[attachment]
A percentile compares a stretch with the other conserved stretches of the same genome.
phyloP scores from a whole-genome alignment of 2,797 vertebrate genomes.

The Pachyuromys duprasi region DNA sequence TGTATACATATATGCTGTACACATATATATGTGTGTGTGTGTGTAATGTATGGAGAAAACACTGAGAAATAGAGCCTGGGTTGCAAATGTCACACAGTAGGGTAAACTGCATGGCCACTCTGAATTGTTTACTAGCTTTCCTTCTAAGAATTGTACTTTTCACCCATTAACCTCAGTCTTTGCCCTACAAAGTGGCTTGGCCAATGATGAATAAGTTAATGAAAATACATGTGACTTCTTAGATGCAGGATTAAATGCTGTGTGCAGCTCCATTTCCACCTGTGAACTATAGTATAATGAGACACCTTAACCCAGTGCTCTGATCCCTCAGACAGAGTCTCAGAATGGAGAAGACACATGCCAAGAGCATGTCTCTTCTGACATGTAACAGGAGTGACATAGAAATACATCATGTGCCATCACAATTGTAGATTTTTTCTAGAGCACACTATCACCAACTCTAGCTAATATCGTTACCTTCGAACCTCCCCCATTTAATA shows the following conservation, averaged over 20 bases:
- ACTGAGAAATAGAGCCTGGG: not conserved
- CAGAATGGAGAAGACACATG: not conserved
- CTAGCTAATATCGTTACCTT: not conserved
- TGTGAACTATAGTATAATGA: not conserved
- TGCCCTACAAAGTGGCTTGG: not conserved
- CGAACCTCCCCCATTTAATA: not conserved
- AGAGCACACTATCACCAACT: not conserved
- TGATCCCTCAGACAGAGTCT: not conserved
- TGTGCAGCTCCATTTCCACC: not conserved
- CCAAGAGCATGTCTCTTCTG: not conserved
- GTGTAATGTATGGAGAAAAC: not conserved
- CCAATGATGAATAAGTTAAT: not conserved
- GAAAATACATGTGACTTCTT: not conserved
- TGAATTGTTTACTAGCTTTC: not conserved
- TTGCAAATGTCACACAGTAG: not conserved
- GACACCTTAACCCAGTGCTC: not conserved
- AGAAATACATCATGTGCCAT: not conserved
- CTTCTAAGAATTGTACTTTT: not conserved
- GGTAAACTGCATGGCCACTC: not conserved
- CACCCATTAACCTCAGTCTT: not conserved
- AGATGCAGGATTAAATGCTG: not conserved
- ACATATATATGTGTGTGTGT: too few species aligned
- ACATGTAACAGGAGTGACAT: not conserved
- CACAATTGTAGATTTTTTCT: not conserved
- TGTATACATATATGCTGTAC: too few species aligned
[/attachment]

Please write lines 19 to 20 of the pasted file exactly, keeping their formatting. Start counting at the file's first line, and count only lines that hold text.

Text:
- GACACCTTAACCCAGTGCTC: not conserved
- AGAAATACATCATGTGCCAT: not conserved